2019 may not go down as One of the Best Years in Video Games Ever. Or maybe it will. Our tastes here at Gaming Nexus are as far-reaching as Soviet logistics simulators and stealth goose adventure games. It’s that very reason that makes any top 10 list inconceivable. How do you pit walking simulators against music rhythm games? Can you honestly put a jerk goose game up against Spider-Man? If there was a singular favorite to emerge, Remedy’s paranormal secret government agency thriller, Control, received multiple nods from our staff. But the Resident Evil 2 remake also made hefty impressions. Without any ranking whatsoever, here are our favorite games of the year.
Borderlands 3 – I've been a fan of the Borderlands series since my first time on Pandora and have enjoyed each game in the series to date…yes, even Pre-Sequel. I was hoping that Borderlands 3 would live up to the hype and so far it has. I had a couple of nitpicks in my review of the game, namely that it felt like I had to do quite a bit of grinding as I felt like I was having issues taking out enemies at a decent pace, plus a couple of the bosses were overly annoying and I had to find hiding spots to stand a chance. That though was more me getting back into playing the series on a controller since I usually play Borderlands on Steam. I didn’t mind the Calypso Twins' schtick that much and some of the boss fights were great, especially towards the end game.
Resident Evil 2 (2019) – Without question or hesitation, my game of the year for 2019 is Resident Evil 2. I have been a fan of Resident Evil since the PlayStation One days, this was everything I wanted out of a remake and more. Fans like myself have been waiting almost 15 years for this after we got the original Resident Evil Remake back on the Gamecube. For one, the game is legitimately terrifying and Mr. X was the most anxiety-inducing thing I have experienced in a game since Doom. I’m seriously about that as well just like the Cyberdemon from the original Doom games sends shivers down your spine when you start hearing those *THUMP THUMP THUMP* footsteps, Mr. X was the exact same way.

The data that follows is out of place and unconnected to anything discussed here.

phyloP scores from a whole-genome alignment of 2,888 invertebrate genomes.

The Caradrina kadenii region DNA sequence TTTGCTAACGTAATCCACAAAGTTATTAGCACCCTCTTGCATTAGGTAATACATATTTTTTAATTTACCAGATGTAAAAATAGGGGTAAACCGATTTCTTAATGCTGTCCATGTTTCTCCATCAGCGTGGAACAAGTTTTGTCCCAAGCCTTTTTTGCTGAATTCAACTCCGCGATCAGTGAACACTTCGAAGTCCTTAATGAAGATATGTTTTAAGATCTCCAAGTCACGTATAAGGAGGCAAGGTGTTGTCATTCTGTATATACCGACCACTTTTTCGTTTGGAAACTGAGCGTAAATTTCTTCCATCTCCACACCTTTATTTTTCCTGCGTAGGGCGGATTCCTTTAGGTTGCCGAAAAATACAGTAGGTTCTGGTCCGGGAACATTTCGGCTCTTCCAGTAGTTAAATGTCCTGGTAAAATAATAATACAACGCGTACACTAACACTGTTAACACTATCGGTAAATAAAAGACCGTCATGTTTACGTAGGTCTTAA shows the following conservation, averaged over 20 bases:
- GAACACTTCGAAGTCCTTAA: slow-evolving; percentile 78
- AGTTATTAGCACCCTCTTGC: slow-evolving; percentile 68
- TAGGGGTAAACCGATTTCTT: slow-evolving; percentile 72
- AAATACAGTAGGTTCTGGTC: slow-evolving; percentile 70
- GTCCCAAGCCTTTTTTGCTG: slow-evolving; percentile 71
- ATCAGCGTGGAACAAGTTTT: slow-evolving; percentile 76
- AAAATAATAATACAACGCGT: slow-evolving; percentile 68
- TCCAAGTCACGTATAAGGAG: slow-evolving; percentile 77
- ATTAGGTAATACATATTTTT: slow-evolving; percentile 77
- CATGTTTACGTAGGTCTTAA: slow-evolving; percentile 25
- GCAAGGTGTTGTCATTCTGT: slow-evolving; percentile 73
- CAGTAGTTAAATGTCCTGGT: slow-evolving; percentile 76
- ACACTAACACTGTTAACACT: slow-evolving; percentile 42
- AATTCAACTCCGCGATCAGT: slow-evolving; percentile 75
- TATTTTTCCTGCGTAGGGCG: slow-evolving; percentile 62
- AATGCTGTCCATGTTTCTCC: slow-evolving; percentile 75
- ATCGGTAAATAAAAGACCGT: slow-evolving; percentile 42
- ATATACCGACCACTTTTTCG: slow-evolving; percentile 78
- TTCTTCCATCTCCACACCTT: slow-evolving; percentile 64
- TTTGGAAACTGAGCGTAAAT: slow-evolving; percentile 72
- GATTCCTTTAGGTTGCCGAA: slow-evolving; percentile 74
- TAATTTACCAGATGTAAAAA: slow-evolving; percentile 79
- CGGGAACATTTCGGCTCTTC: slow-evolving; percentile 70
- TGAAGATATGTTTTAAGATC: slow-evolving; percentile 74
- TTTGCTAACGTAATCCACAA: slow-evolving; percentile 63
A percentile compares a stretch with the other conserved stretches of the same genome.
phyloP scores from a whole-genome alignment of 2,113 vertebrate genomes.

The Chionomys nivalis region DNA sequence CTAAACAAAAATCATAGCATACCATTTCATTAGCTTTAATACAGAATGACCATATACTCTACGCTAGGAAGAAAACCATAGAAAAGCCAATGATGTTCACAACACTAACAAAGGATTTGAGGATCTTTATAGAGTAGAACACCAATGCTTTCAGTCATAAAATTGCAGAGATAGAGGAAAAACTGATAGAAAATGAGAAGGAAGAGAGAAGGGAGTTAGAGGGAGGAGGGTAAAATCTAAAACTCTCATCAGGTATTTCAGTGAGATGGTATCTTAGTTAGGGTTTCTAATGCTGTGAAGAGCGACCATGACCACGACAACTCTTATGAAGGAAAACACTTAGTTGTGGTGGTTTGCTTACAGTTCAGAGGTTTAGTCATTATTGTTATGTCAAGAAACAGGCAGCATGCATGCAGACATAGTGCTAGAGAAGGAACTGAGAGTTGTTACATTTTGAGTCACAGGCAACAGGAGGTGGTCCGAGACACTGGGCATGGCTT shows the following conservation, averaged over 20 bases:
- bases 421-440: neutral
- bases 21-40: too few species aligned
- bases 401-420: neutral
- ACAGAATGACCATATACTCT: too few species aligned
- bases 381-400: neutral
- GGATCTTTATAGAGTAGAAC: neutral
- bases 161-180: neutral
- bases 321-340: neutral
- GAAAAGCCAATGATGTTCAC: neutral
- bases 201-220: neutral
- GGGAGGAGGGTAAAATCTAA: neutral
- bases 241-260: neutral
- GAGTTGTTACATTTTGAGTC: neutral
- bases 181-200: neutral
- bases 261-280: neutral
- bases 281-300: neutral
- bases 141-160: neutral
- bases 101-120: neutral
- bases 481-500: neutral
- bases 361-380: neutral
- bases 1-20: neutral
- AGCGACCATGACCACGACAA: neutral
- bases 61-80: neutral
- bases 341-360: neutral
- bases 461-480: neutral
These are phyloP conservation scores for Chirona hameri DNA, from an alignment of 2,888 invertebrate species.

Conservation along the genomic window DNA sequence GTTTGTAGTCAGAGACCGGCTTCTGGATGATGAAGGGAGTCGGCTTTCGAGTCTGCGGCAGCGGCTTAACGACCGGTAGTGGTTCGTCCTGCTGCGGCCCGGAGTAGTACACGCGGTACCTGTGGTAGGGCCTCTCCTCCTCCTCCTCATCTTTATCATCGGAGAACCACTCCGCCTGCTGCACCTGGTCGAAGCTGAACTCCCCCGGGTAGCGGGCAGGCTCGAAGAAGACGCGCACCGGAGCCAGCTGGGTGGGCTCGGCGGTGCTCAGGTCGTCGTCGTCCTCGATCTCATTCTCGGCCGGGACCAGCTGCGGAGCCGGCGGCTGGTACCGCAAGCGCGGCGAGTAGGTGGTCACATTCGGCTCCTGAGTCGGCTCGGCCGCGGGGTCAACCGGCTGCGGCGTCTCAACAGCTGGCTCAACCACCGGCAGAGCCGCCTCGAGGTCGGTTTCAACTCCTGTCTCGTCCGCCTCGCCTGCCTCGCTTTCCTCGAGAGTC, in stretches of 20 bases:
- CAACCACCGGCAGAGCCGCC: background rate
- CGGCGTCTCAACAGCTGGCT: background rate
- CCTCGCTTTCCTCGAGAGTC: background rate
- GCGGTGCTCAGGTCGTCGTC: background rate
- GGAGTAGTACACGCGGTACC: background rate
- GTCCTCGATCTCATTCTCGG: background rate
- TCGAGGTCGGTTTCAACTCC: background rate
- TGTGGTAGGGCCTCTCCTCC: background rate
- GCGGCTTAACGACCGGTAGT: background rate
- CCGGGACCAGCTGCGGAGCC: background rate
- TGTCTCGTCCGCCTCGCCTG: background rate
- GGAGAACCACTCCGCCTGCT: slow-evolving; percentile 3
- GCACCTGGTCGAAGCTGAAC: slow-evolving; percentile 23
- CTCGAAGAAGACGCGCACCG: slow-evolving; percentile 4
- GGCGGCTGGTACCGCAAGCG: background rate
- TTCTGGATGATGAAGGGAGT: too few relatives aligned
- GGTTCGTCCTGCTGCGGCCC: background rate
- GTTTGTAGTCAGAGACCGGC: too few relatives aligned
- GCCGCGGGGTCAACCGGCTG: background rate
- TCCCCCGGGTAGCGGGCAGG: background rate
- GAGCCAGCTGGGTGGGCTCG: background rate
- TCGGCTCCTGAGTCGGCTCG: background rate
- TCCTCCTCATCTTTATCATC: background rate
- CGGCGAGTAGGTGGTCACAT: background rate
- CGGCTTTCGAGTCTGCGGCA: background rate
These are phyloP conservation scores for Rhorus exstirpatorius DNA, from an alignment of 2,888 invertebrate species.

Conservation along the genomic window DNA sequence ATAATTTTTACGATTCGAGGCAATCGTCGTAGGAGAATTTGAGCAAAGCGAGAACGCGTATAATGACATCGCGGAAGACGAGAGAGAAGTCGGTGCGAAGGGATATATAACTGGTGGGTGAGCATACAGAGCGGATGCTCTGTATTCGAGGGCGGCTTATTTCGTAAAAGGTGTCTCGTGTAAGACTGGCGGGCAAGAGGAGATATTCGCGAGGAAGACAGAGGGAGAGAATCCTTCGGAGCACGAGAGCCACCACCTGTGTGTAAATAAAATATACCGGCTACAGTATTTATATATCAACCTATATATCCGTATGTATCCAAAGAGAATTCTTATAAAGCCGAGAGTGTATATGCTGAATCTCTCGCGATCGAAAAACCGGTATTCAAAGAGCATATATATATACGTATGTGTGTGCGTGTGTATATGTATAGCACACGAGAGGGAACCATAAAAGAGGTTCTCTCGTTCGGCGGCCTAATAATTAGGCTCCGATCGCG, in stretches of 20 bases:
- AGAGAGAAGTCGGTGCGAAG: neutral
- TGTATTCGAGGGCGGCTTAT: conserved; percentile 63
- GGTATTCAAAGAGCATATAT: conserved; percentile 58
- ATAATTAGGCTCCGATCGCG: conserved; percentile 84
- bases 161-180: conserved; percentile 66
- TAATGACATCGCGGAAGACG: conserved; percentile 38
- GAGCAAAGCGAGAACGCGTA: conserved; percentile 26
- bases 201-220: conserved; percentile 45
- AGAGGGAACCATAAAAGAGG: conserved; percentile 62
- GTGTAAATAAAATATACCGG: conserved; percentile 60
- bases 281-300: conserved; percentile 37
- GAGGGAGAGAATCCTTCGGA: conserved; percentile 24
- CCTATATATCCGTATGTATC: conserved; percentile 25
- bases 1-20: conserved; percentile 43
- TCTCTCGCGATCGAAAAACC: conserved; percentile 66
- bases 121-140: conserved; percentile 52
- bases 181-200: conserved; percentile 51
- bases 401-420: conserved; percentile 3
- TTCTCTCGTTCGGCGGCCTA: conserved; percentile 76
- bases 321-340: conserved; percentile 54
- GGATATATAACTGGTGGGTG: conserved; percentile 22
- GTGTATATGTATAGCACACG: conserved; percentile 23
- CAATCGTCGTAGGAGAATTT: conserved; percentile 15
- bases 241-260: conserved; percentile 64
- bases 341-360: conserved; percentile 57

VA-11 HALL-A: Cyberpunk Bartender Action – I was torn on whether or not to put this in my Favorites or Biggest Surprises, as this one slipped under my radar when it landed on Steam back in 2016. Regardless, the Switch port of VA-11 HALL-A was one of my top games of 2019 for its laid-back gameplay and astonishingly good writing. I’m not usually a fan of visual novels but Sukeban Games has crafted a world that is effortless to inhabit and characters that are impossible not to love. What I appreciated most is just how subtle the plot and characters are.
Most games that push diversity do it with a neon capital D, and come off as naive at best and hackneyed, tokenistic and preachy at worst. VA-11 HALL-A’s cast is incredibly diverse, spanning multiple sexual orientations, professions, races, classes and even trans-human demographics, but it’s never forced or hamfisted. Everyone is some kind of robot, talking dog, brain in a jar, or lesbian-cyborg-catgirl police officer, but the plot doesn’t descend into a mess of victimhood competitions.